(above : Clemons, clearly not a fan of attracting attention to one’s self)
Inspired by CBS Sports’ Mike Freeman‘s claims that ” a current gay NFL player is strongly considering coming out publicly within the next few months”, Seattle’s Chris Clemons took to Twitter to opine, “I just think something’s should be left at home”, followed by “I think it’s a selfish act…they just trying to make themselves bigger than the team.”) While there’s no “I” in “team”, “team” remains an anagram for “meat”…and there’s no shortage of meatheads who will continue to argue that taking issue with Clemons’ intolerance is in itself, an act of intolerance. One meathead in particular, took to the airwaves of Sirius/XM’s Mad Dog Radio earlier this week to channel John Smoltz in comparing support for what he calls “the homosexual agenda” to condoning “dog fucking”.
If Clemons seriously believes that merely being the person you’re born as (a right afforded to every heterosexual in professional sports, if not every other walk of life) is tantamount to a form of egomania, he’s certainly entitled to his screwy opinion, but there’s something unsettling about the notion the quest to earn a ring for Pete Carroll should take a backseat to social progress. While far from endorsing Clemons’ POV, The Seattle Times’ Danny O’Neil asks, “what if ‘the selfish act’ is coming out as gay in a very public, very political way while on an NFL roster…what defines being gay in a political way? Is it holding a press conference or is it holding hands in public?” Mike Piazza, unavailable for comment.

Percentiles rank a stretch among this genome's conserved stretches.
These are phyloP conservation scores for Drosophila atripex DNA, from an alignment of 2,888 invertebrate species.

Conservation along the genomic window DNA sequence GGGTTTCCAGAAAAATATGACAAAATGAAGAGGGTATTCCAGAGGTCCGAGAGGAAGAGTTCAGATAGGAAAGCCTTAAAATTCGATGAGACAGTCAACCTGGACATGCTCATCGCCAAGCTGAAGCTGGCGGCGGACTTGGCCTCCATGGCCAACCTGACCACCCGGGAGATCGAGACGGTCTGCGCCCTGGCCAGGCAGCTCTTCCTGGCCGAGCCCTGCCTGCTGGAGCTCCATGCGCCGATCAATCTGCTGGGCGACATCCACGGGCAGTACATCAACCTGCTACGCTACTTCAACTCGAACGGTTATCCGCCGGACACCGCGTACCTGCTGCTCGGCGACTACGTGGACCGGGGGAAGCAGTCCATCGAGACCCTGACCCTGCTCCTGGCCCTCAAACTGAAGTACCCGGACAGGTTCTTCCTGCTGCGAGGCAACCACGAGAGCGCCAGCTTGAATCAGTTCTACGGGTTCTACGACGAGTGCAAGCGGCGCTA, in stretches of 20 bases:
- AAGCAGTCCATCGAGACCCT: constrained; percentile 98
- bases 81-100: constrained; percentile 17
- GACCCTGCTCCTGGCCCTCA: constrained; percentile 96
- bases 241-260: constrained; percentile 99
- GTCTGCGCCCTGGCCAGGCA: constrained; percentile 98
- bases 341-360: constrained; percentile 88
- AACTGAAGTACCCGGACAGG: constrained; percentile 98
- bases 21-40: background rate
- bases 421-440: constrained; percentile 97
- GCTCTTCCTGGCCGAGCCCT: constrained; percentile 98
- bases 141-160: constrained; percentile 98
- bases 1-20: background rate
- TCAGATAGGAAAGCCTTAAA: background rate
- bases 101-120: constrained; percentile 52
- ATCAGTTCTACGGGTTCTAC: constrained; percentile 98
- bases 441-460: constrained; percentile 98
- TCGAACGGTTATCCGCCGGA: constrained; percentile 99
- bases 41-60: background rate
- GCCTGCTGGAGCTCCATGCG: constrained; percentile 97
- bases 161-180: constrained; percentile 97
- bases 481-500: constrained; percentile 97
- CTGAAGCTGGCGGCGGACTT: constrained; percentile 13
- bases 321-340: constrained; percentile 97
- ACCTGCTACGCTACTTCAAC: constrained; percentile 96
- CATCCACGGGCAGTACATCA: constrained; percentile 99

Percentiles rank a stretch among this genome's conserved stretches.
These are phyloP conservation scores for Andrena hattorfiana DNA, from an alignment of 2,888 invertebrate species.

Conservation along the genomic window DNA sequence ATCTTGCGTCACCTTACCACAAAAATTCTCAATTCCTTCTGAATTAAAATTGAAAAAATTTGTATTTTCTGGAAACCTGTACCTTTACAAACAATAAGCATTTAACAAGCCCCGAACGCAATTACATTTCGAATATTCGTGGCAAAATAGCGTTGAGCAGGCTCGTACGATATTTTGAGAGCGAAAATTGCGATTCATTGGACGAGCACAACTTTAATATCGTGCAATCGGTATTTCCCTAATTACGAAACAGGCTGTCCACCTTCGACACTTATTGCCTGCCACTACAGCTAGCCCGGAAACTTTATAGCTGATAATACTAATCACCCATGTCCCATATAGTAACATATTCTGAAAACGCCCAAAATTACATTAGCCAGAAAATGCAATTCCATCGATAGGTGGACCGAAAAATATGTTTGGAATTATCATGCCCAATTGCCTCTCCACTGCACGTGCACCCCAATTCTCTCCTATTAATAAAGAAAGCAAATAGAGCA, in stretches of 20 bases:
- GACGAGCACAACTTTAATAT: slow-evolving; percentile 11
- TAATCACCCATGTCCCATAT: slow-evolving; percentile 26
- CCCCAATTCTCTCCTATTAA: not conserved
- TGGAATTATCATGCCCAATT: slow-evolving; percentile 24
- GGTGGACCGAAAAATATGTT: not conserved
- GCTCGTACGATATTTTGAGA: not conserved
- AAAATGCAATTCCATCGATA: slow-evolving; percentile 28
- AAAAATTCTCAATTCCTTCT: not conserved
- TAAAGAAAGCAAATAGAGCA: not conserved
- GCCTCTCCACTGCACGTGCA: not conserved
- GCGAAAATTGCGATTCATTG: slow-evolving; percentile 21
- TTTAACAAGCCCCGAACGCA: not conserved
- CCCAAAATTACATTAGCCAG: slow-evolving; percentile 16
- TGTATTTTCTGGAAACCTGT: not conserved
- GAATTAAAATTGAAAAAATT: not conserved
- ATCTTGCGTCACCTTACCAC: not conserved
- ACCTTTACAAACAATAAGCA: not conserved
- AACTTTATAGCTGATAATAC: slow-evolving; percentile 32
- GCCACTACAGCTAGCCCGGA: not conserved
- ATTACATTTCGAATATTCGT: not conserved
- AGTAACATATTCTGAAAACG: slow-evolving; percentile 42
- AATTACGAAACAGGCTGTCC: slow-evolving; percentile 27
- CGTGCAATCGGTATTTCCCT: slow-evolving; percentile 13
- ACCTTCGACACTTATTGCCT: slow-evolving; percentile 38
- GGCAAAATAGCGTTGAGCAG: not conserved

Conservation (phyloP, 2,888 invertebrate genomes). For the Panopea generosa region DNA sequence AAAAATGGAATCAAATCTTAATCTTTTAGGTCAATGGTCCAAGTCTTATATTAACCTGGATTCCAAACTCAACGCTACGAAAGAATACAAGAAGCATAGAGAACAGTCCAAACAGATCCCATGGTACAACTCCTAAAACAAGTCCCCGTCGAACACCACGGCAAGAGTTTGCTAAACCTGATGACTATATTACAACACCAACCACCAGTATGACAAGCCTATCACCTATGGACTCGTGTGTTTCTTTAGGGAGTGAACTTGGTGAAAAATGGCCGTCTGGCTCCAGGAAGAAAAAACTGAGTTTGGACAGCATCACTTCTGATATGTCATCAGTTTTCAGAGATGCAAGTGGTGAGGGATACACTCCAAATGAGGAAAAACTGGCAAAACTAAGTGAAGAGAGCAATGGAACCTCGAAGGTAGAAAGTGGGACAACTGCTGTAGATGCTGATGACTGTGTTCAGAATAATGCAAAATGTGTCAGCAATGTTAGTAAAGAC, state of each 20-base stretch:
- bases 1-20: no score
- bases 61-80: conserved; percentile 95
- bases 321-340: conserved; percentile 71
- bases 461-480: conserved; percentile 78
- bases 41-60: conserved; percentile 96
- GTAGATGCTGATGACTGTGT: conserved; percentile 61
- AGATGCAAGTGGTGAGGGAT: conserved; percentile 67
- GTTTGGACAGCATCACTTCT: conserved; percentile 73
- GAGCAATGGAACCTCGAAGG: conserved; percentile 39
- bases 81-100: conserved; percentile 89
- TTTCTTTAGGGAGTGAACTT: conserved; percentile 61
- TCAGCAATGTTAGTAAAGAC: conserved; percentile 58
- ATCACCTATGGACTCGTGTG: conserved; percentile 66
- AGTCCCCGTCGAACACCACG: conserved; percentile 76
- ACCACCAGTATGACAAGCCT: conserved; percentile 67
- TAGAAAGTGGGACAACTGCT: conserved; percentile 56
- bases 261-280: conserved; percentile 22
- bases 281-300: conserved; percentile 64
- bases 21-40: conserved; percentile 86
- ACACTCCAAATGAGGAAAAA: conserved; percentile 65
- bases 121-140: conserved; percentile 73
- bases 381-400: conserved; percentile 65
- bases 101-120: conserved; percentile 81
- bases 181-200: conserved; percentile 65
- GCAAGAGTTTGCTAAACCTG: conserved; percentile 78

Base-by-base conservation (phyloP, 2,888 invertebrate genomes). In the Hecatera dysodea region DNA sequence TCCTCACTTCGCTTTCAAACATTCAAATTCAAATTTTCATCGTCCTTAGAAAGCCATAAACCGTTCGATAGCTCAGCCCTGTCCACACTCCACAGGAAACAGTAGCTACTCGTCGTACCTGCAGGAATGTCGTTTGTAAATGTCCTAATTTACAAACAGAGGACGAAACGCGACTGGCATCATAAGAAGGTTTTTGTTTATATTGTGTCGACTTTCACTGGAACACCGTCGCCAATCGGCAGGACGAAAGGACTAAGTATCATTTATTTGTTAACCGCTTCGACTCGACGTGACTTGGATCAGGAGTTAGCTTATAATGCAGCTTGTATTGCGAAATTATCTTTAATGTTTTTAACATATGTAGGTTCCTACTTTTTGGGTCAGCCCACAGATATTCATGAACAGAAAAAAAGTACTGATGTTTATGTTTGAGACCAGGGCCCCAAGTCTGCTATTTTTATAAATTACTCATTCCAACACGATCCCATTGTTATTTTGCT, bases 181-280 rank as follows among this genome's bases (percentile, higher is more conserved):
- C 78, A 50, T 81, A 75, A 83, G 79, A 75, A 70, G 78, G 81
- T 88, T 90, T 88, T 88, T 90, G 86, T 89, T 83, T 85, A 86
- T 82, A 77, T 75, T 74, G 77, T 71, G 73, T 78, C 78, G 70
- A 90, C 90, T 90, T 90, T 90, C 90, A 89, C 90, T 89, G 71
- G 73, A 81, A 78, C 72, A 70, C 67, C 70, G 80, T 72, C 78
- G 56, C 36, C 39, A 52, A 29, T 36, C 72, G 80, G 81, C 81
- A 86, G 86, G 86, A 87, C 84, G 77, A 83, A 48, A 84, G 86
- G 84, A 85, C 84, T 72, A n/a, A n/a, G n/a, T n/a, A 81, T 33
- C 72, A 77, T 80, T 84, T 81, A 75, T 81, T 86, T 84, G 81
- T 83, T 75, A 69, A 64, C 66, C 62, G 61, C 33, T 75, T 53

If a member of a team felt that having someone openly gay as a teammate put the topic of gay rights ahead of the team’s interest, would he be wrong? Not wrong in a moral sense, mind you, but incorrect because the reality is that the first openly gay athlete in an American male team sport is going to become a lightning rod not only for himself but for his teammates. Do the other men in the locker room oppose him, tolerate him or support him? There will be no neutral. There will be no shortage of questions.
But that reality underscores the difficulty facing a gay athlete, not the gay athlete’s teammate.
The first openly gay, active NFL player is not political by choice. Rather, his sexual preference and expressions of affection will be unavoidably political because he is openly gay. Clemons’ Tweets actually recognize this fact. He did not object to any issues of sexual orientation so much as the attention it is accorded. The reality of an openly gay player would become a singularly overwhelming issue for that team.
But whose fault is that? Is it the gay athlete for revealing his sexual orientation or is it society in general and the industry in particular that makes it such an overwhelming issue?